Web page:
4. About the current medicines supply chain

Batch release testing is a critical part of the medicines supply chain and is a final safety check that pharmaceutical manufacturers must perform before a medicine is released for use. Manufacturers must thoroughly analyse samples to check that the product meets all safety and quality controls and not a single dose from a batch will reach a patient until a Qualified Person (QP), who is responsible for ensuring that a product meets all release criteria, signs off the batch.

Within the EU28 / EEA batch release testing and sign-off by a QP in any Member State provides authorisation for distribution in all European countries without any further testing. Imported products manufactured outside of the EU28 / EEA must be batch tested at the point of entry prior to release authorisation, except when the EU28 / EEA has a mutual recognition agreement with a third country. Batch release is the final step in a set of quality assurance measures and processes that ensure pharmaceuticals are manufactured in compliance with Good Manufacturing Practice (GMP).

GMP describes the minimum standard that a medicines manufacturer must meet in their production processes. The EMA coordinates inspections to verify compliance with these standards and plays a key role in harmonising GMP activities at EU level. Any manufacturer of medicines intended for the EU market, no matter where in the world it is located, must comply with GMP.


[1] Scenario 1: 'The Medicines and Healthcare products Regulatory Authority (MHRA) remains fully involved in EU27 / EEA public health activities; the UK negotiates free trade agreements (FTAs) with the EU'; Scenario 2: 'The MHRA implements a standalone regulatory system and negotiates agreements with the EU that cover inspections of quality and manufacturing processes (not the releases of batches); the UK negotiates FTAs with the EU'; Scenario 3: 'The MHRA implements a standalone regulatory system and negotiates agreements with the EU that cover inspections of quality and manufacturing processes (not the releases of batches); trade cooperation is regulated by WTO most favoured nation (MFN) agreements'; Scenario 4 'No public health cooperation between the MHRA and the EU27/EEA; trade cooperation regulated by WTO MFN agreements'.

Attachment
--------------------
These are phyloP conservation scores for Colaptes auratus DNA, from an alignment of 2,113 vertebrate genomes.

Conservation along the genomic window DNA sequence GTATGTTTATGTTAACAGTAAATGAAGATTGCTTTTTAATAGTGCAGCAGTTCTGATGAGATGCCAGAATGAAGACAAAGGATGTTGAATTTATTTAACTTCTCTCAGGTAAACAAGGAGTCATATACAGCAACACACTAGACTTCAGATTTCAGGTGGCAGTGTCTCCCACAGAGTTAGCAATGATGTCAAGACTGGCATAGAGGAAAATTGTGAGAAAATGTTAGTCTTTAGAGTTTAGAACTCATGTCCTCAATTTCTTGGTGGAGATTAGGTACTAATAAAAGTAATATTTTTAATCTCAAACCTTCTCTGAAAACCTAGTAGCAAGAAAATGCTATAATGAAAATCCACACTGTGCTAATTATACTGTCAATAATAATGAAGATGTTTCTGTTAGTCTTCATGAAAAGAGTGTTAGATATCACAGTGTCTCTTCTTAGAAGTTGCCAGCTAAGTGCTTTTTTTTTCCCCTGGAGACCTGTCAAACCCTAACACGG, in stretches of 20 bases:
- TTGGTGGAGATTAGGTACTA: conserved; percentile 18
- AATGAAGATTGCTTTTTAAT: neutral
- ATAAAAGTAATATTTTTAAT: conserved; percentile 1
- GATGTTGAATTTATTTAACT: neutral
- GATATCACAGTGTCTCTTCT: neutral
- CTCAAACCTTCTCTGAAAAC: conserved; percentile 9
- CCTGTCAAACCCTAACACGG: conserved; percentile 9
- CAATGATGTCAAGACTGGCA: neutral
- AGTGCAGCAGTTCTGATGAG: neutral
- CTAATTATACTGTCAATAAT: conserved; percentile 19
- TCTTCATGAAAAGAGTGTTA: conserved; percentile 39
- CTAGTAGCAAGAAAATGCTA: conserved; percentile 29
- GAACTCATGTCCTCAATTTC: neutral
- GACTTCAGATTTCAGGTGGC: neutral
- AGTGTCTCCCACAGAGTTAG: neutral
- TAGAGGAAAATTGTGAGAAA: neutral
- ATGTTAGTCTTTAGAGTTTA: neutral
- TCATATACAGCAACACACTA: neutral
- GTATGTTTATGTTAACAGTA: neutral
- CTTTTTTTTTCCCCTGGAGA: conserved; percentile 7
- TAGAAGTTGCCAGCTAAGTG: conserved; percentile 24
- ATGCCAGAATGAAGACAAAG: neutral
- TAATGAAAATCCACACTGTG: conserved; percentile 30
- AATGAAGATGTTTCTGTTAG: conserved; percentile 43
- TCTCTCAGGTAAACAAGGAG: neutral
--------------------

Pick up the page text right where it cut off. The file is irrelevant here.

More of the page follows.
[2] See Executive Report, page 20

[3] For further information, see the European Medicines Agency Annual Report 2016, page 52: http://www.ema.europa.eu/docs/en_GB/document_library/Annual_report/2017/05/WC500227334.pdf[Accessed 11 December 2017]

[4] Since July 2012 (until data received as of 31st May 2017), 364 signals have been detected, prioritised and assessed by the EMA's Pharmacovigilance Risk Assessment Committee (PRAC). Of these, 51% (186) were identified by EU member states (the others were via the EMA), 21% (39) of which were identified by the UK. [See Executive Report, page 20]

[5] As at the 5th July 2017 the UK hosted 22% of all pharmacoepidemiology centres (35 out of 161). [See Executive Report, page 21]

[6] Between November 2010 and 5th July 2017, the UK conducted nearly 50% of PASS (164 out of 331)..[See Executive Report, page 21]

[7] See Executive Report, page 22

[8] See Executive Report, page 23

[9] For further information, see European Medicines Agency Annual Report 2016, page 18: http://www.ema.europa.eu/docs/en_GB/document_library/Annual_report/2017/05/WC500227334.pdf[Accessed 11 December 2017]

[10] European Federation of Pharmaceutical Industries and Associations, 'Brexit EFPIA Survey', 8November 2017: https://www.efpia.eu/media/288531/brexit-survey-outcome-08112017.pdf[Accessed 1 Dec 2017]

[11] See Executive Report, page 23

[12] The UK has 357 sites certified to import from third countries. Germany has 262 sites. [See Executive Report, page 27]